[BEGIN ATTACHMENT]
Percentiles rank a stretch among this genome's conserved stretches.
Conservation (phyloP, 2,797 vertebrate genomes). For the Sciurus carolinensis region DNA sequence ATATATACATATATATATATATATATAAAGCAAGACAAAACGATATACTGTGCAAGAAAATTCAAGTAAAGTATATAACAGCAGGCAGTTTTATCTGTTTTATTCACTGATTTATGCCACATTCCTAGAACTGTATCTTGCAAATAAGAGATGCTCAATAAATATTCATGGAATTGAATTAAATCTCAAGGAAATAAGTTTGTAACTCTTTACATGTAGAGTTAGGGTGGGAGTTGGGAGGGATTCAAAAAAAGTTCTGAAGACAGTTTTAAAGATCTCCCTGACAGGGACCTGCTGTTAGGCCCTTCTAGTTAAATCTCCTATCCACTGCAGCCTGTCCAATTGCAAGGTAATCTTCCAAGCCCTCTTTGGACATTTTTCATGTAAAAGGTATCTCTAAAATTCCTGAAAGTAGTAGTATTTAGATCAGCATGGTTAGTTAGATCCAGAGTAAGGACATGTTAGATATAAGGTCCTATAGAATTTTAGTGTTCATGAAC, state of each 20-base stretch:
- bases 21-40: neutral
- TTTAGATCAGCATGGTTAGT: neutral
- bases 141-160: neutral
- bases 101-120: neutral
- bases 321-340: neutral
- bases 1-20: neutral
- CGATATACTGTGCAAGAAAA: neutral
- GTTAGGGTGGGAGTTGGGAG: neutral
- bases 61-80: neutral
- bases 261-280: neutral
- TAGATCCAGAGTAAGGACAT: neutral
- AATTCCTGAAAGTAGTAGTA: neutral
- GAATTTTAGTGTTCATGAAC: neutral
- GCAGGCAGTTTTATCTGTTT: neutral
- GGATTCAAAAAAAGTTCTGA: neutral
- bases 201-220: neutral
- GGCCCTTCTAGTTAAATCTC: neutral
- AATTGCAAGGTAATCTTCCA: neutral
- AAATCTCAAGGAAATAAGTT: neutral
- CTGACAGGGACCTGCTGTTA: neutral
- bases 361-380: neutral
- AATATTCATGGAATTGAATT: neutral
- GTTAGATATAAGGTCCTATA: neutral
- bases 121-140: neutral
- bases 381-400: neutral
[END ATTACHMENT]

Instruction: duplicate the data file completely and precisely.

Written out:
Percentiles rank a stretch among this genome's conserved stretches.
Conservation (phyloP, 2,797 vertebrate genomes). For the Sciurus carolinensis region DNA sequence ATATATACATATATATATATATATATAAAGCAAGACAAAACGATATACTGTGCAAGAAAATTCAAGTAAAGTATATAACAGCAGGCAGTTTTATCTGTTTTATTCACTGATTTATGCCACATTCCTAGAACTGTATCTTGCAAATAAGAGATGCTCAATAAATATTCATGGAATTGAATTAAATCTCAAGGAAATAAGTTTGTAACTCTTTACATGTAGAGTTAGGGTGGGAGTTGGGAGGGATTCAAAAAAAGTTCTGAAGACAGTTTTAAAGATCTCCCTGACAGGGACCTGCTGTTAGGCCCTTCTAGTTAAATCTCCTATCCACTGCAGCCTGTCCAATTGCAAGGTAATCTTCCAAGCCCTCTTTGGACATTTTTCATGTAAAAGGTATCTCTAAAATTCCTGAAAGTAGTAGTATTTAGATCAGCATGGTTAGTTAGATCCAGAGTAAGGACATGTTAGATATAAGGTCCTATAGAATTTTAGTGTTCATGAAC, state of each 20-base stretch:
- bases 21-40: neutral
- TTTAGATCAGCATGGTTAGT: neutral
- bases 141-160: neutral
- bases 101-120: neutral
- bases 321-340: neutral
- bases 1-20: neutral
- CGATATACTGTGCAAGAAAA: neutral
- GTTAGGGTGGGAGTTGGGAG: neutral
- bases 61-80: neutral
- bases 261-280: neutral
- TAGATCCAGAGTAAGGACAT: neutral
- AATTCCTGAAAGTAGTAGTA: neutral
- GAATTTTAGTGTTCATGAAC: neutral
- GCAGGCAGTTTTATCTGTTT: neutral
- GGATTCAAAAAAAGTTCTGA: neutral
- bases 201-220: neutral
- GGCCCTTCTAGTTAAATCTC: neutral
- AATTGCAAGGTAATCTTCCA: neutral
- AAATCTCAAGGAAATAAGTT: neutral
- CTGACAGGGACCTGCTGTTA: neutral
- bases 361-380: neutral
- AATATTCATGGAATTGAATT: neutral
- GTTAGATATAAGGTCCTATA: neutral
- bases 121-140: neutral
- bases 381-400: neutral